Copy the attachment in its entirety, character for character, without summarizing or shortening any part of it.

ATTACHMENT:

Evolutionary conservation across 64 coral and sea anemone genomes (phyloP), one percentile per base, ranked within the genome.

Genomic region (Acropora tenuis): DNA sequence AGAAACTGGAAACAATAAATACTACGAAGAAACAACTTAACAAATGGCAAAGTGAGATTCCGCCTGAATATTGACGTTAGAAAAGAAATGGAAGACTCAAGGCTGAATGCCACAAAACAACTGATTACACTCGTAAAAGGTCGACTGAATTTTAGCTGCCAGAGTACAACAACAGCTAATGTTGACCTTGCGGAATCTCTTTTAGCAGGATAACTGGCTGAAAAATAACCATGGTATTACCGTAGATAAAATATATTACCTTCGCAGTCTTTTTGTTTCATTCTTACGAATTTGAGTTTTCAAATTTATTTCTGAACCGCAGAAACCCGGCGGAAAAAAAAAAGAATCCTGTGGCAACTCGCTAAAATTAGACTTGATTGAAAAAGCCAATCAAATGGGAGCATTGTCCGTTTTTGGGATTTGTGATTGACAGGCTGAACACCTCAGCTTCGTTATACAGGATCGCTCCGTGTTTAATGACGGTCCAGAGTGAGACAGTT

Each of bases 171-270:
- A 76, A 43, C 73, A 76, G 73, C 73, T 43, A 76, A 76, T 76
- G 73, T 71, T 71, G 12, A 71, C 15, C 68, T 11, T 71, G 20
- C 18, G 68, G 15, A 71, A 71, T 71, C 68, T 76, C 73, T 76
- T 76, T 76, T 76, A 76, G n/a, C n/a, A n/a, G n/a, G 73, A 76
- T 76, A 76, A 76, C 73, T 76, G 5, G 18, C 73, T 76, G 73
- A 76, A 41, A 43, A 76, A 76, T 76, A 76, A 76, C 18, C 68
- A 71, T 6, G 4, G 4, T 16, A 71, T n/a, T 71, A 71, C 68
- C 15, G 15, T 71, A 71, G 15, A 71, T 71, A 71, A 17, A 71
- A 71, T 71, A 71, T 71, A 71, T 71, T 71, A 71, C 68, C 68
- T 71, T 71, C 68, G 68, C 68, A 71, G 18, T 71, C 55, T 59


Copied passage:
Evolutionary conservation across 64 coral and sea anemone genomes (phyloP), one percentile per base, ranked within the genome.

Genomic region (Acropora tenuis): DNA sequence AGAAACTGGAAACAATAAATACTACGAAGAAACAACTTAACAAATGGCAAAGTGAGATTCCGCCTGAATATTGACGTTAGAAAAGAAATGGAAGACTCAAGGCTGAATGCCACAAAACAACTGATTACACTCGTAAAAGGTCGACTGAATTTTAGCTGCCAGAGTACAACAACAGCTAATGTTGACCTTGCGGAATCTCTTTTAGCAGGATAACTGGCTGAAAAATAACCATGGTATTACCGTAGATAAAATATATTACCTTCGCAGTCTTTTTGTTTCATTCTTACGAATTTGAGTTTTCAAATTTATTTCTGAACCGCAGAAACCCGGCGGAAAAAAAAAAGAATCCTGTGGCAACTCGCTAAAATTAGACTTGATTGAAAAAGCCAATCAAATGGGAGCATTGTCCGTTTTTGGGATTTGTGATTGACAGGCTGAACACCTCAGCTTCGTTATACAGGATCGCTCCGTGTTTAATGACGGTCCAGAGTGAGACAGTT

Each of bases 171-270:
- A 76, A 43, C 73, A 76, G 73, C 73, T 43, A 76, A 76, T 76
- G 73, T 71, T 71, G 12, A 71, C 15, C 68, T 11, T 71, G 20
- C 18, G 68, G 15, A 71, A 71, T 71, C 68, T 76, C 73, T 76
- T 76, T 76, T 76, A 76, G n/a, C n/a, A n/a, G n/a, G 73, A 76
- T 76, A 76, A 76, C 73, T 76, G 5, G 18, C 73, T 76, G 73
- A 76, A 41, A 43, A 76, A 76, T 76, A 76, A 76, C 18, C 68
- A 71, T 6, G 4, G 4, T 16, A 71, T n/a, T 71, A 71, C 68
- C 15, G 15, T 71, A 71, G 15, A 71, T 71, A 71, A 17, A 71
- A 71, T 71, A 71, T 71, A 71, T 71, T 71, A 71, C 68, C 68
- T 71, T 71, C 68, G 68, C 68, A 71, G 18, T 71, C 55, T 59